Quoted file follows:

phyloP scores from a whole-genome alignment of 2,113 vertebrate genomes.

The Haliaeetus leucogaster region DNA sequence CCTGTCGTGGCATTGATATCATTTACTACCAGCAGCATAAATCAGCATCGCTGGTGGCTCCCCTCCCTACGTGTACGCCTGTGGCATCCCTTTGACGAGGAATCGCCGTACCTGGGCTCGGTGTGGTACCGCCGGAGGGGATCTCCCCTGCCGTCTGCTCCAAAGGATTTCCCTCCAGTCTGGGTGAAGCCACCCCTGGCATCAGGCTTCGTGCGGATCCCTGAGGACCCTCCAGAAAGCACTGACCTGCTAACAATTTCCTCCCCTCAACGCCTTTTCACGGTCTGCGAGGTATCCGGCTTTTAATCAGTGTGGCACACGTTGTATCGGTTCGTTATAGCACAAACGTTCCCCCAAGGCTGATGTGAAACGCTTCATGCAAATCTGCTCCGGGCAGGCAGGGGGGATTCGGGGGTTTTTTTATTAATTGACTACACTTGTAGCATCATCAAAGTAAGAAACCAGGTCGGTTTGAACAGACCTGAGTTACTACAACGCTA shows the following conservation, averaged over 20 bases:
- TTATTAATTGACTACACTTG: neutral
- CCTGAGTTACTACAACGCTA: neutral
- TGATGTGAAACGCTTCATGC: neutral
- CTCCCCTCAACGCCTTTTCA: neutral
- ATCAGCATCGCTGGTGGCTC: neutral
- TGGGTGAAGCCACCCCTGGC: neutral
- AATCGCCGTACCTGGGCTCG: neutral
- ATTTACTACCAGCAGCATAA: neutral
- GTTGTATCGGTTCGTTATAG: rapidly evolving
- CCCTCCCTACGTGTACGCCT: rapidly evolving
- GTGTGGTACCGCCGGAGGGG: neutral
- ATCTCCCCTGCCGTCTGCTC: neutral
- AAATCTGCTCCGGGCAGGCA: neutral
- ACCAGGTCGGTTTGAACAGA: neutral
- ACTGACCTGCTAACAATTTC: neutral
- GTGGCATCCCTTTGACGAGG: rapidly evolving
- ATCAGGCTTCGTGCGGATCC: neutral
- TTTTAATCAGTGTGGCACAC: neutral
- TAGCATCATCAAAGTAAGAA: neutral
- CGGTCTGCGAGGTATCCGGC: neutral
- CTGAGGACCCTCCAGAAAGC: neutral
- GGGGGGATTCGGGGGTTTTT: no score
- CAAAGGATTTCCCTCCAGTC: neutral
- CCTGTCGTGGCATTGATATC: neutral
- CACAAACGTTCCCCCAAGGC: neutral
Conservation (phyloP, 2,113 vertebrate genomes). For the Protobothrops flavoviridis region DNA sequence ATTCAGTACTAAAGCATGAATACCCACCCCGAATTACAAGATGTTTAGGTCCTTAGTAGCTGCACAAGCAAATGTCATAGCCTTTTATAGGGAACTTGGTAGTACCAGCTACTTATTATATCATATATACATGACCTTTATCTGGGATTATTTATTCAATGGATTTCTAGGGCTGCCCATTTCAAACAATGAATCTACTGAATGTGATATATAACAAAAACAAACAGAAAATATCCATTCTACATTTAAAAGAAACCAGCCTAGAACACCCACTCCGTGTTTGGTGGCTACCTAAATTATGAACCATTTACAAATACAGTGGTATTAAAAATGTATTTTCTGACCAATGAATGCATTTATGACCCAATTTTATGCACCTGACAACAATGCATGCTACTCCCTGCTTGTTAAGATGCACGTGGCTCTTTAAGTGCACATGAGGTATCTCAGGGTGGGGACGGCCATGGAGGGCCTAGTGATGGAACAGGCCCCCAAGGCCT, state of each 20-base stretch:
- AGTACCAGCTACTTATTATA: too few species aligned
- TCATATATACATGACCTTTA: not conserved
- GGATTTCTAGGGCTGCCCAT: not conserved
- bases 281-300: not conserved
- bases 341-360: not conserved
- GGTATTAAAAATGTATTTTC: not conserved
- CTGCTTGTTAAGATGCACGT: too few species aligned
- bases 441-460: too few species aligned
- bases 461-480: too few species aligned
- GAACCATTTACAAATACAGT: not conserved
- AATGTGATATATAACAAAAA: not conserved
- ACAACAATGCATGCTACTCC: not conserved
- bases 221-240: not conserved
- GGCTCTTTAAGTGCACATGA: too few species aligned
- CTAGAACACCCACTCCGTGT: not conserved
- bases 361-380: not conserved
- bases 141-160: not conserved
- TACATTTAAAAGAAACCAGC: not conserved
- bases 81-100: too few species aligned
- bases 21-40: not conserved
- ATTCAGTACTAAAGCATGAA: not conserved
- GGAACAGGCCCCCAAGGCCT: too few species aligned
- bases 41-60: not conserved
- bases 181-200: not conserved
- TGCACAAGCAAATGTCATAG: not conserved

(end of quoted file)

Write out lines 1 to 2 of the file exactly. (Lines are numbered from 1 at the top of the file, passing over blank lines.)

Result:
phyloP scores from a whole-genome alignment of 2,113 vertebrate genomes.

The Haliaeetus leucogaster region DNA sequence CCTGTCGTGGCATTGATATCATTTACTACCAGCAGCATAAATCAGCATCGCTGGTGGCTCCCCTCCCTACGTGTACGCCTGTGGCATCCCTTTGACGAGGAATCGCCGTACCTGGGCTCGGTGTGGTACCGCCGGAGGGGATCTCCCCTGCCGTCTGCTCCAAAGGATTTCCCTCCAGTCTGGGTGAAGCCACCCCTGGCATCAGGCTTCGTGCGGATCCCTGAGGACCCTCCAGAAAGCACTGACCTGCTAACAATTTCCTCCCCTCAACGCCTTTTCACGGTCTGCGAGGTATCCGGCTTTTAATCAGTGTGGCACACGTTGTATCGGTTCGTTATAGCACAAACGTTCCCCCAAGGCTGATGTGAAACGCTTCATGCAAATCTGCTCCGGGCAGGCAGGGGGGATTCGGGGGTTTTTTTATTAATTGACTACACTTGTAGCATCATCAAAGTAAGAAACCAGGTCGGTTTGAACAGACCTGAGTTACTACAACGCTA shows the following conservation, averaged over 20 bases: